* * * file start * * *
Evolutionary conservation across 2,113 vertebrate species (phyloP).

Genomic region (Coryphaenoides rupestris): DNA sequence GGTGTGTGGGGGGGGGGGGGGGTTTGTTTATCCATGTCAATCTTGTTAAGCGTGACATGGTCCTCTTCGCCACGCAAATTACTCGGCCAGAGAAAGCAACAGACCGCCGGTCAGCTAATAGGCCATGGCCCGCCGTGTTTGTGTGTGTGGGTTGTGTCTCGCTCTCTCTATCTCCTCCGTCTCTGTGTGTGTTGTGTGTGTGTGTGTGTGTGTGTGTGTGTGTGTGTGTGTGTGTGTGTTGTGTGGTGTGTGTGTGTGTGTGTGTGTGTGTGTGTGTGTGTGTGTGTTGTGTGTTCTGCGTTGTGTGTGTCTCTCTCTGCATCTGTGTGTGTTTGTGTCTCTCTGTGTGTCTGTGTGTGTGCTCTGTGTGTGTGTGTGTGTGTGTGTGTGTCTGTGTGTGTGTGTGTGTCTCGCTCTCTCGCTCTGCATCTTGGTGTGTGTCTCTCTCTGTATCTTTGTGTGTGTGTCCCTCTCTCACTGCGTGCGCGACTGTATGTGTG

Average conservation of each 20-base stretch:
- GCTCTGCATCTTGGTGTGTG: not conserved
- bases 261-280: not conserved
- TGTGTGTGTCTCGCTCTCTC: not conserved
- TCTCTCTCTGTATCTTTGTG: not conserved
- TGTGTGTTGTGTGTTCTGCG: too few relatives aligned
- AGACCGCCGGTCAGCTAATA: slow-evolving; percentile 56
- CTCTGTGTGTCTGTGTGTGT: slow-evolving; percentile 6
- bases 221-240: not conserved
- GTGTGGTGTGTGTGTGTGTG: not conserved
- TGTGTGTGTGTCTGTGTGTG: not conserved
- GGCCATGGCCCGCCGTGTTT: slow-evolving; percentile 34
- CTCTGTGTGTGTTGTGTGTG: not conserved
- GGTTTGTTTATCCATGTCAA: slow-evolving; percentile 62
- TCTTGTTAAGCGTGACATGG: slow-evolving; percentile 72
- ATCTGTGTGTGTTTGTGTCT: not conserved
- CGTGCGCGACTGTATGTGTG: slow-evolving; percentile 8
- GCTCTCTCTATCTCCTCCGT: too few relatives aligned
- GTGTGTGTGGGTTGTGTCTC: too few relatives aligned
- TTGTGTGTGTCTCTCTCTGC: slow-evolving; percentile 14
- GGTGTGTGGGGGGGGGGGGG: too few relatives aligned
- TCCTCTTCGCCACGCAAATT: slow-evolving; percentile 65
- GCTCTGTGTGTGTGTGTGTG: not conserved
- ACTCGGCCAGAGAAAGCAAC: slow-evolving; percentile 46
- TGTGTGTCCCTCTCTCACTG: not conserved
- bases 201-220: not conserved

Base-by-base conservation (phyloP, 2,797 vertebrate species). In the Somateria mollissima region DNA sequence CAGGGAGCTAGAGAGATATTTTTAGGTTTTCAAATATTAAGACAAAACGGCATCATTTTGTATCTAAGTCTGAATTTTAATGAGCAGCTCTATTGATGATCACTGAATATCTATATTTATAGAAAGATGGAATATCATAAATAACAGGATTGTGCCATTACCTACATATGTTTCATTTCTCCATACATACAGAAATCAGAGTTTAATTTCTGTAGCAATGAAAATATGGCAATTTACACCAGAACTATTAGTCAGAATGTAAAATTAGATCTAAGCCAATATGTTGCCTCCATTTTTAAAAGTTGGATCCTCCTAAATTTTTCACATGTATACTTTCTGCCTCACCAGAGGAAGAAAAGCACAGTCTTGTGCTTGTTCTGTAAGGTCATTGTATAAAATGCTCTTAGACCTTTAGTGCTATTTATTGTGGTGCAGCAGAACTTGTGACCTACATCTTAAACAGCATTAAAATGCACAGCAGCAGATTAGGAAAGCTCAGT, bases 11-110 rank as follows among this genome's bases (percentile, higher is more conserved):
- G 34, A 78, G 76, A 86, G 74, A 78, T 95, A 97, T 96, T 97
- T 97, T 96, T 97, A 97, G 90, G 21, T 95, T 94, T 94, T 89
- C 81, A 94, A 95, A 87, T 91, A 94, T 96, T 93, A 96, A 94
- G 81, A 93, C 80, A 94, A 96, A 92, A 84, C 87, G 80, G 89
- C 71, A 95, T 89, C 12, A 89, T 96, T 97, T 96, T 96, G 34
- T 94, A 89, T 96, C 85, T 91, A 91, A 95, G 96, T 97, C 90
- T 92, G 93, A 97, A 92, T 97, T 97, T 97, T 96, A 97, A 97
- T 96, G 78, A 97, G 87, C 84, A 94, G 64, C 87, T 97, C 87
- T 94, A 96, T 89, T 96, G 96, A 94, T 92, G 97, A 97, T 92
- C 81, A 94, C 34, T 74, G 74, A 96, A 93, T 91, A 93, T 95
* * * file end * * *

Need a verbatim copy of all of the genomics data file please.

Evolutionary conservation across 2,113 vertebrate species (phyloP).

Genomic region (Coryphaenoides rupestris): DNA sequence GGTGTGTGGGGGGGGGGGGGGGTTTGTTTATCCATGTCAATCTTGTTAAGCGTGACATGGTCCTCTTCGCCACGCAAATTACTCGGCCAGAGAAAGCAACAGACCGCCGGTCAGCTAATAGGCCATGGCCCGCCGTGTTTGTGTGTGTGGGTTGTGTCTCGCTCTCTCTATCTCCTCCGTCTCTGTGTGTGTTGTGTGTGTGTGTGTGTGTGTGTGTGTGTGTGTGTGTGTGTGTGTGTTGTGTGGTGTGTGTGTGTGTGTGTGTGTGTGTGTGTGTGTGTGTGTGTTGTGTGTTCTGCGTTGTGTGTGTCTCTCTCTGCATCTGTGTGTGTTTGTGTCTCTCTGTGTGTCTGTGTGTGTGCTCTGTGTGTGTGTGTGTGTGTGTGTGTGTCTGTGTGTGTGTGTGTGTCTCGCTCTCTCGCTCTGCATCTTGGTGTGTGTCTCTCTCTGTATCTTTGTGTGTGTGTCCCTCTCTCACTGCGTGCGCGACTGTATGTGTG

Average conservation of each 20-base stretch:
- GCTCTGCATCTTGGTGTGTG: not conserved
- bases 261-280: not conserved
- TGTGTGTGTCTCGCTCTCTC: not conserved
- TCTCTCTCTGTATCTTTGTG: not conserved
- TGTGTGTTGTGTGTTCTGCG: too few relatives aligned
- AGACCGCCGGTCAGCTAATA: slow-evolving; percentile 56
- CTCTGTGTGTCTGTGTGTGT: slow-evolving; percentile 6
- bases 221-240: not conserved
- GTGTGGTGTGTGTGTGTGTG: not conserved
- TGTGTGTGTGTCTGTGTGTG: not conserved
- GGCCATGGCCCGCCGTGTTT: slow-evolving; percentile 34
- CTCTGTGTGTGTTGTGTGTG: not conserved
- GGTTTGTTTATCCATGTCAA: slow-evolving; percentile 62
- TCTTGTTAAGCGTGACATGG: slow-evolving; percentile 72
- ATCTGTGTGTGTTTGTGTCT: not conserved
- CGTGCGCGACTGTATGTGTG: slow-evolving; percentile 8
- GCTCTCTCTATCTCCTCCGT: too few relatives aligned
- GTGTGTGTGGGTTGTGTCTC: too few relatives aligned
- TTGTGTGTGTCTCTCTCTGC: slow-evolving; percentile 14
- GGTGTGTGGGGGGGGGGGGG: too few relatives aligned
- TCCTCTTCGCCACGCAAATT: slow-evolving; percentile 65
- GCTCTGTGTGTGTGTGTGTG: not conserved
- ACTCGGCCAGAGAAAGCAAC: slow-evolving; percentile 46
- TGTGTGTCCCTCTCTCACTG: not conserved
- bases 201-220: not conserved

Base-by-base conservation (phyloP, 2,797 vertebrate species). In the Somateria mollissima region DNA sequence CAGGGAGCTAGAGAGATATTTTTAGGTTTTCAAATATTAAGACAAAACGGCATCATTTTGTATCTAAGTCTGAATTTTAATGAGCAGCTCTATTGATGATCACTGAATATCTATATTTATAGAAAGATGGAATATCATAAATAACAGGATTGTGCCATTACCTACATATGTTTCATTTCTCCATACATACAGAAATCAGAGTTTAATTTCTGTAGCAATGAAAATATGGCAATTTACACCAGAACTATTAGTCAGAATGTAAAATTAGATCTAAGCCAATATGTTGCCTCCATTTTTAAAAGTTGGATCCTCCTAAATTTTTCACATGTATACTTTCTGCCTCACCAGAGGAAGAAAAGCACAGTCTTGTGCTTGTTCTGTAAGGTCATTGTATAAAATGCTCTTAGACCTTTAGTGCTATTTATTGTGGTGCAGCAGAACTTGTGACCTACATCTTAAACAGCATTAAAATGCACAGCAGCAGATTAGGAAAGCTCAGT, bases 11-110 rank as follows among this genome's bases (percentile, higher is more conserved):
- G 34, A 78, G 76, A 86, G 74, A 78, T 95, A 97, T 96, T 97
- T 97, T 96, T 97, A 97, G 90, G 21, T 95, T 94, T 94, T 89
- C 81, A 94, A 95, A 87, T 91, A 94, T 96, T 93, A 96, A 94
- G 81, A 93, C 80, A 94, A 96, A 92, A 84, C 87, G 80, G 89
- C 71, A 95, T 89, C 12, A 89, T 96, T 97, T 96, T 96, G 34
- T 94, A 89, T 96, C 85, T 91, A 91, A 95, G 96, T 97, C 90
- T 92, G 93, A 97, A 92, T 97, T 97, T 97, T 96, A 97, A 97
- T 96, G 78, A 97, G 87, C 84, A 94, G 64, C 87, T 97, C 87
- T 94, A 96, T 89, T 96, G 96, A 94, T 92, G 97, A 97, T 92
- C 81, A 94, C 34, T 74, G 74, A 96, A 93, T 91, A 93, T 95